Updated: Jun 23
A number of years ago, the opportunity came for me to enter my first karate tournament.
I wanted to do it. I REALLY wanted to do it. But I didn't. The following week in class, a fellow karateka asked why I hadn't entered the tournament. This was my reply, "I'm not ready."
Loosely translated, what I really meant was, "Why the bejesus am I doing this to myself? It's going to be terrifying; standing in front of all those people and having to fight. I can't do that. I'll be too nervous. Jeez, I feel sick just thinking about it." The truth of the matter is that I held myself back because I was scared. I wasn't afraid of being hurt, I was afraid of the discomfort I'd feel when I stepped onto the mat. I was afraid of letting myself, my Sensei, and my family down. Going for it meant putting everything on the line. And, most importantly, it meant surrendering every excuse I had stored inside my brain to explain why I hadn't succeeded at something I'd set out to do. It had nothing to do with skill or 'being ready'. It had everything to do with my losing a grip on the excuses I used to hold back.
I'm human; and this is what humans do. We get in our own way, trip ourselves up, and hold ourselves back when we could be building a life we've always dreamed of.
In the fairly recent past, I've used every excuse you can imagine to explain why I was holding back: I was too busy, too tired, I was traveling, it was too hot, it was too cold, I had toothache, I had a late night, my knee hurt. They're excuses - I believe I called them 'reasons' - used to explain away the reason I wasn't going for something I wanted. I knew that going for it - I mean really go for it - would invalidate my excuses and leave me 'out there', exposed, with nothing to fall back on.
Now, if you think about this for a second, it's absolutely nuts.
Holding back was guaranteed to end in my falling short of where I wanted to be. Holding back is not synonymous with success. I knew that when I poured my heart and soul into something, I always succeeded. Yet still I held back.
Can you relate to this? Has there been a time in your life when you really wanted something but knew the ride was going to be a hard slog, uncomfortable, and a bit too uncertain, so you made an excuse or two as to why you didn't go for it?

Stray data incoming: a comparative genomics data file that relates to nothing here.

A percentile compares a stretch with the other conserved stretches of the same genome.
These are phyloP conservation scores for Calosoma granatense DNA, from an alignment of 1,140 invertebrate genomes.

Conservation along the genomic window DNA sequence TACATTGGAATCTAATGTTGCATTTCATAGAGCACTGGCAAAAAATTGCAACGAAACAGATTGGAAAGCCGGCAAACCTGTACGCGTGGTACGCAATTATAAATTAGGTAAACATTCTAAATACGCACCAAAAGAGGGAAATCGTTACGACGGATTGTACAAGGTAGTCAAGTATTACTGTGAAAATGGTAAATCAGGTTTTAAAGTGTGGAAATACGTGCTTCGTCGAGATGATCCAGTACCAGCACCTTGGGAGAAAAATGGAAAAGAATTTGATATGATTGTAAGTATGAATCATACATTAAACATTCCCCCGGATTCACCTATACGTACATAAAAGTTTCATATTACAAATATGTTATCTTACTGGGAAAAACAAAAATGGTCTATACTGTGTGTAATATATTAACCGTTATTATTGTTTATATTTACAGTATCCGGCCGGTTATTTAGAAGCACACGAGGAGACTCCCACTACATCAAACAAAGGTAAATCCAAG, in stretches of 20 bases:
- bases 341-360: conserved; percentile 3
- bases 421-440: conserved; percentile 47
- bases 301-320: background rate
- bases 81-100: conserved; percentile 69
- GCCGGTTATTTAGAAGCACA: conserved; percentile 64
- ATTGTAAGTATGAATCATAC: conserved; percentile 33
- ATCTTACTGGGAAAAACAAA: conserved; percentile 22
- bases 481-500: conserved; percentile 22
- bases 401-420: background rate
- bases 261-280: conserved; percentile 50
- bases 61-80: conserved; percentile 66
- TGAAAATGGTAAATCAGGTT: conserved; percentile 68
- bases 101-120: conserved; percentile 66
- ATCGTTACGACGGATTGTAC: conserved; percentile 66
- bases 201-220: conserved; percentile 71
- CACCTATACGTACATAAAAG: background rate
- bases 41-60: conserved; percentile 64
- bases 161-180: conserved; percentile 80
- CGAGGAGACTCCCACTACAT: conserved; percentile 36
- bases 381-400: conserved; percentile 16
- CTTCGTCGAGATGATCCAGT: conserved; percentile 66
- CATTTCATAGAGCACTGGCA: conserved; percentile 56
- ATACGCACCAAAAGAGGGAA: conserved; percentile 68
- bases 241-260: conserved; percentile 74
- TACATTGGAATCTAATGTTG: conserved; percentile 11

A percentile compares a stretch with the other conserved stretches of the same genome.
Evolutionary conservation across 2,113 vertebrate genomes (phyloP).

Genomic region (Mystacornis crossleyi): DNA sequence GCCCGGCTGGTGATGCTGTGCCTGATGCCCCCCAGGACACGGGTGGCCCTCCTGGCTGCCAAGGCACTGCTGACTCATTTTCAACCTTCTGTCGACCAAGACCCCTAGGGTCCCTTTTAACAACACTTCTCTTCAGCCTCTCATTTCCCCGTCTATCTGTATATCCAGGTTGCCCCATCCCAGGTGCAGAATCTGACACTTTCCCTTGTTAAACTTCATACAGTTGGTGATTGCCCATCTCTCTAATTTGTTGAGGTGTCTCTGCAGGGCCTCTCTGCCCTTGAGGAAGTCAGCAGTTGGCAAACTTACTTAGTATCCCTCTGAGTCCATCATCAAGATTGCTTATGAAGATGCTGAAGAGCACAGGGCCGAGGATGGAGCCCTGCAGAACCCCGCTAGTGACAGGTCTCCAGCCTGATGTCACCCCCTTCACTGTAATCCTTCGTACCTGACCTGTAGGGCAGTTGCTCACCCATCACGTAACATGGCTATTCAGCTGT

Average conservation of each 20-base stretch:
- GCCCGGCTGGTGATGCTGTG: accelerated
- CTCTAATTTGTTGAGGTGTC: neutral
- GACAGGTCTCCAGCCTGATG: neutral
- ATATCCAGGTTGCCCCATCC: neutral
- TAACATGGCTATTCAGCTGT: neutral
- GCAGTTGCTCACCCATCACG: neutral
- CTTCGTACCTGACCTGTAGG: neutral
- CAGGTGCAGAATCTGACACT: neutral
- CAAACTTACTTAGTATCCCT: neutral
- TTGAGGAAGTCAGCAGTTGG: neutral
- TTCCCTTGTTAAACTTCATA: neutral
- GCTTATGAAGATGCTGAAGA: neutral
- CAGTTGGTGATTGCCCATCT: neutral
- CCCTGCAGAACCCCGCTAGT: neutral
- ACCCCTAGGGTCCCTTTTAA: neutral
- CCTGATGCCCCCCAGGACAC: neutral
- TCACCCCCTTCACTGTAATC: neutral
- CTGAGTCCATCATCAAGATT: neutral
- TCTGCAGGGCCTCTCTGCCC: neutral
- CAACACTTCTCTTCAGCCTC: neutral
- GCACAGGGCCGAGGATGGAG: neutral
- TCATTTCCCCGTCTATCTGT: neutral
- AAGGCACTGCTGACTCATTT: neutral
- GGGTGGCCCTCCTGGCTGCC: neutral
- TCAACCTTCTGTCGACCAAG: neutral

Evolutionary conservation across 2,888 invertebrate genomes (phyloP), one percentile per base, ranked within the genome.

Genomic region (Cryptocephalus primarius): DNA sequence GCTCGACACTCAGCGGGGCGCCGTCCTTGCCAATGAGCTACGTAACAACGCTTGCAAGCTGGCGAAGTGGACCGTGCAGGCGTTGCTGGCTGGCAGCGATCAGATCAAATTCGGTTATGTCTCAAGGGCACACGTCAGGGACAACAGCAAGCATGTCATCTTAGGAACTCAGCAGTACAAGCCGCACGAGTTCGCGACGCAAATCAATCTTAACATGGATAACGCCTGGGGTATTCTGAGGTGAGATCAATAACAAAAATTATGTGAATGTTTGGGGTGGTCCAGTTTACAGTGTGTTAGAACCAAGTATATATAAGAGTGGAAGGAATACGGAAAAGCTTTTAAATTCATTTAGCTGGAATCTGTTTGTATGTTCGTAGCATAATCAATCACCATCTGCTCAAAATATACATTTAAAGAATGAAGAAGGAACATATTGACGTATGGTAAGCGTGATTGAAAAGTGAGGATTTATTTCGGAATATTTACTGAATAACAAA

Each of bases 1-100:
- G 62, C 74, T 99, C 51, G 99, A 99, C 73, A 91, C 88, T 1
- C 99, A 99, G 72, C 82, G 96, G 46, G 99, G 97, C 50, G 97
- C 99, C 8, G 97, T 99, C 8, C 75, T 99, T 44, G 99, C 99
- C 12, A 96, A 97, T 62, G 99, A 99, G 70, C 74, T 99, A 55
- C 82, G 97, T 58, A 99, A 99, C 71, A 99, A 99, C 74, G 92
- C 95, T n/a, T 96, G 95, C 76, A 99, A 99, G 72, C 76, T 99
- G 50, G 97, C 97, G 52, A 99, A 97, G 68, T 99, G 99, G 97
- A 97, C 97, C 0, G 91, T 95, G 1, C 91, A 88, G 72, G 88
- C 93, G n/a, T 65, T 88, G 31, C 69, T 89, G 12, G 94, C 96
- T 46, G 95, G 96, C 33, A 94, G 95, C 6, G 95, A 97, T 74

If you have, you're human. And allow me to let you into a not-so-secret secret.
I have yet to meet someone who has thrown themselves into the abyss of their passions and failed. Truly, I can't think of a time when that has ever happened. Because it doesn't happen. People who find their genius and unleash it on the world succeed. When they throw caution to the wind, get comfortable with being uncomfortable, and put in the work, they always succeed. Now, does the success always look exactly what they had planned inside their minds? No. Did mine? No. And that's to be expected. When you launch yourself into the abyss, you learn. You expose yourself to opportunities that, perhaps, you weren't previously aware of. The journey may take many turns, but each turn takes you closer to where you want to be.
When I was leading big teams of people in Fortune 500s, I'd always tell them, "Here's the goal. Providing it's legal and you do good along the way, how you get there is up to you."
Basically, I told them that I trusted them to succeed; I knew they could do it. How each of them achieved the same goal would look very different. They each had unique strengths and abilities, all of which they were acutely aware of. And they each used them to their advantage.
That same message applies to you. Your ability to achieve success - however you define it - is within your reach. You absolutely can do it. Your journey applies to you and only you, and that's perfectly okay.
So ask yourself this: How are you holding back? What stories do you tell yourself - and others - about why you're holding back? What messages do you console yourself with?
Becoming aware of your stories is a big step. Once they're exposed, you can morph them into something more helpful and inspirational.
Your potential is extraordinary; when you let it out.
Oh, for the record, I kicked myself up the jacksy and entered the next karate tournament, just a week after getting my first-degree black belt: I was competing against third degree black belts. I got the silver medal. Did I want gold? Of course I did! Was I happy with silver? Absolutely. I got a place on the podium. That's how success starts. You go for it with your whole heart and you learn. Then you go for it again. And you win.